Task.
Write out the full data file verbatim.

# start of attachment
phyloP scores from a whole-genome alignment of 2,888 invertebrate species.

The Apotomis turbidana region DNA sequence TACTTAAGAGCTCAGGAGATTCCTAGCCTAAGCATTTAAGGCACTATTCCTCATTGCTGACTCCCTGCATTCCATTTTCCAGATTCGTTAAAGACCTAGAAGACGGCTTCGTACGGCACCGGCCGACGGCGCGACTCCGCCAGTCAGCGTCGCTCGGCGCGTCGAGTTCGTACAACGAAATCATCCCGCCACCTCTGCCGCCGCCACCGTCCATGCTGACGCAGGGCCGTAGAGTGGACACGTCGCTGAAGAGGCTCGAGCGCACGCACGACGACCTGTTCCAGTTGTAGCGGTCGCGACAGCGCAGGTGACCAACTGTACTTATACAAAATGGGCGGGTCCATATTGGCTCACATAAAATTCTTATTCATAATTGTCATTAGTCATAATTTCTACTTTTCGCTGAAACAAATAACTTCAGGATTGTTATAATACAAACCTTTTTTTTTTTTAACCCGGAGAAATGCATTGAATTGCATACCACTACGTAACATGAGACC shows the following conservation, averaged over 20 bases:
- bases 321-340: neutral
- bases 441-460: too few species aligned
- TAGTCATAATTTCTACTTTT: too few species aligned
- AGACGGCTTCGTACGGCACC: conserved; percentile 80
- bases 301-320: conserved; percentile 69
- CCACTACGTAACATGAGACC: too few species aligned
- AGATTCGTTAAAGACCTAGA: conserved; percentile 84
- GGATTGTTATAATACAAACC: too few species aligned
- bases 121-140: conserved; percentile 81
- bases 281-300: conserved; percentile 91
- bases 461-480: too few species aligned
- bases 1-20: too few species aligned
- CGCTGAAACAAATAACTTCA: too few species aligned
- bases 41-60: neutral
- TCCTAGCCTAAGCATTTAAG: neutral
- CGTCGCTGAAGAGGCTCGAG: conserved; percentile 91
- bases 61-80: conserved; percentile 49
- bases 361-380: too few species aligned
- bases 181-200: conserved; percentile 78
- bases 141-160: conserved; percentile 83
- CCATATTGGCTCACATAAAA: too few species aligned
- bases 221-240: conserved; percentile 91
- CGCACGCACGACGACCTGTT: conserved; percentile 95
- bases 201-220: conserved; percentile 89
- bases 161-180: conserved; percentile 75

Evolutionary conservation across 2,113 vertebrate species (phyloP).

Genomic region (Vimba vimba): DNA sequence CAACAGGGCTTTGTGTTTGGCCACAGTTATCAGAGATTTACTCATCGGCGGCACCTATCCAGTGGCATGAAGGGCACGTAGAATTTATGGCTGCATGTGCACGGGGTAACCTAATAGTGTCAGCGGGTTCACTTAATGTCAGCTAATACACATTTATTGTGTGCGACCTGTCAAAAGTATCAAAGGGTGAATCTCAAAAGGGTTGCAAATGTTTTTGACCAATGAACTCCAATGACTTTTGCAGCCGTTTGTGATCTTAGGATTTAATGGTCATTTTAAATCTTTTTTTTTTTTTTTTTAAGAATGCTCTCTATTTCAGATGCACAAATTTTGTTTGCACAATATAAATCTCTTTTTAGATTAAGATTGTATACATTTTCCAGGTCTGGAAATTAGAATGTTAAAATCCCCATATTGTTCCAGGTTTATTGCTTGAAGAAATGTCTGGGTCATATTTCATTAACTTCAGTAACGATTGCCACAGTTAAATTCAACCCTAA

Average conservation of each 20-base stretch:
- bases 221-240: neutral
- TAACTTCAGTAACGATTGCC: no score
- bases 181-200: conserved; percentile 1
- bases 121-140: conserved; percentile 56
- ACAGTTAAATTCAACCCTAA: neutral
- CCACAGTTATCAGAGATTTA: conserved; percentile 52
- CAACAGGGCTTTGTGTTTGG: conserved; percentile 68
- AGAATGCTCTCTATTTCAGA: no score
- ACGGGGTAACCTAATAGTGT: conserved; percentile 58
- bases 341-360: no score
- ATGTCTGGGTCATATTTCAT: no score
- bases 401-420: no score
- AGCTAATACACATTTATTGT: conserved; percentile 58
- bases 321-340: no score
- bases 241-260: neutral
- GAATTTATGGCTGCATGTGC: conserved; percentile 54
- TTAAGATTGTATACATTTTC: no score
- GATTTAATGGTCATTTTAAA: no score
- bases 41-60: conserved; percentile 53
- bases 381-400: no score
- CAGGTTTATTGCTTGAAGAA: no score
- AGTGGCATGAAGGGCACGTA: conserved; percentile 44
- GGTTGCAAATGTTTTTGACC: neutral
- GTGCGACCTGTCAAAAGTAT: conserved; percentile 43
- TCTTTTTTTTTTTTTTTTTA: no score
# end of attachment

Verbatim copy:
phyloP scores from a whole-genome alignment of 2,888 invertebrate species.

The Apotomis turbidana region DNA sequence TACTTAAGAGCTCAGGAGATTCCTAGCCTAAGCATTTAAGGCACTATTCCTCATTGCTGACTCCCTGCATTCCATTTTCCAGATTCGTTAAAGACCTAGAAGACGGCTTCGTACGGCACCGGCCGACGGCGCGACTCCGCCAGTCAGCGTCGCTCGGCGCGTCGAGTTCGTACAACGAAATCATCCCGCCACCTCTGCCGCCGCCACCGTCCATGCTGACGCAGGGCCGTAGAGTGGACACGTCGCTGAAGAGGCTCGAGCGCACGCACGACGACCTGTTCCAGTTGTAGCGGTCGCGACAGCGCAGGTGACCAACTGTACTTATACAAAATGGGCGGGTCCATATTGGCTCACATAAAATTCTTATTCATAATTGTCATTAGTCATAATTTCTACTTTTCGCTGAAACAAATAACTTCAGGATTGTTATAATACAAACCTTTTTTTTTTTTAACCCGGAGAAATGCATTGAATTGCATACCACTACGTAACATGAGACC shows the following conservation, averaged over 20 bases:
- bases 321-340: neutral
- bases 441-460: too few species aligned
- TAGTCATAATTTCTACTTTT: too few species aligned
- AGACGGCTTCGTACGGCACC: conserved; percentile 80
- bases 301-320: conserved; percentile 69
- CCACTACGTAACATGAGACC: too few species aligned
- AGATTCGTTAAAGACCTAGA: conserved; percentile 84
- GGATTGTTATAATACAAACC: too few species aligned
- bases 121-140: conserved; percentile 81
- bases 281-300: conserved; percentile 91
- bases 461-480: too few species aligned
- bases 1-20: too few species aligned
- CGCTGAAACAAATAACTTCA: too few species aligned
- bases 41-60: neutral
- TCCTAGCCTAAGCATTTAAG: neutral
- CGTCGCTGAAGAGGCTCGAG: conserved; percentile 91
- bases 61-80: conserved; percentile 49
- bases 361-380: too few species aligned
- bases 181-200: conserved; percentile 78
- bases 141-160: conserved; percentile 83
- CCATATTGGCTCACATAAAA: too few species aligned
- bases 221-240: conserved; percentile 91
- CGCACGCACGACGACCTGTT: conserved; percentile 95
- bases 201-220: conserved; percentile 89
- bases 161-180: conserved; percentile 75

Evolutionary conservation across 2,113 vertebrate species (phyloP).

Genomic region (Vimba vimba): DNA sequence CAACAGGGCTTTGTGTTTGGCCACAGTTATCAGAGATTTACTCATCGGCGGCACCTATCCAGTGGCATGAAGGGCACGTAGAATTTATGGCTGCATGTGCACGGGGTAACCTAATAGTGTCAGCGGGTTCACTTAATGTCAGCTAATACACATTTATTGTGTGCGACCTGTCAAAAGTATCAAAGGGTGAATCTCAAAAGGGTTGCAAATGTTTTTGACCAATGAACTCCAATGACTTTTGCAGCCGTTTGTGATCTTAGGATTTAATGGTCATTTTAAATCTTTTTTTTTTTTTTTTTAAGAATGCTCTCTATTTCAGATGCACAAATTTTGTTTGCACAATATAAATCTCTTTTTAGATTAAGATTGTATACATTTTCCAGGTCTGGAAATTAGAATGTTAAAATCCCCATATTGTTCCAGGTTTATTGCTTGAAGAAATGTCTGGGTCATATTTCATTAACTTCAGTAACGATTGCCACAGTTAAATTCAACCCTAA

Average conservation of each 20-base stretch:
- bases 221-240: neutral
- TAACTTCAGTAACGATTGCC: no score
- bases 181-200: conserved; percentile 1
- bases 121-140: conserved; percentile 56
- ACAGTTAAATTCAACCCTAA: neutral
- CCACAGTTATCAGAGATTTA: conserved; percentile 52
- CAACAGGGCTTTGTGTTTGG: conserved; percentile 68
- AGAATGCTCTCTATTTCAGA: no score
- ACGGGGTAACCTAATAGTGT: conserved; percentile 58
- bases 341-360: no score
- ATGTCTGGGTCATATTTCAT: no score
- bases 401-420: no score
- AGCTAATACACATTTATTGT: conserved; percentile 58
- bases 321-340: no score
- bases 241-260: neutral
- GAATTTATGGCTGCATGTGC: conserved; percentile 54
- TTAAGATTGTATACATTTTC: no score
- GATTTAATGGTCATTTTAAA: no score
- bases 41-60: conserved; percentile 53
- bases 381-400: no score
- CAGGTTTATTGCTTGAAGAA: no score
- AGTGGCATGAAGGGCACGTA: conserved; percentile 44
- GGTTGCAAATGTTTTTGACC: neutral
- GTGCGACCTGTCAAAAGTAT: conserved; percentile 43
- TCTTTTTTTTTTTTTTTTTA: no score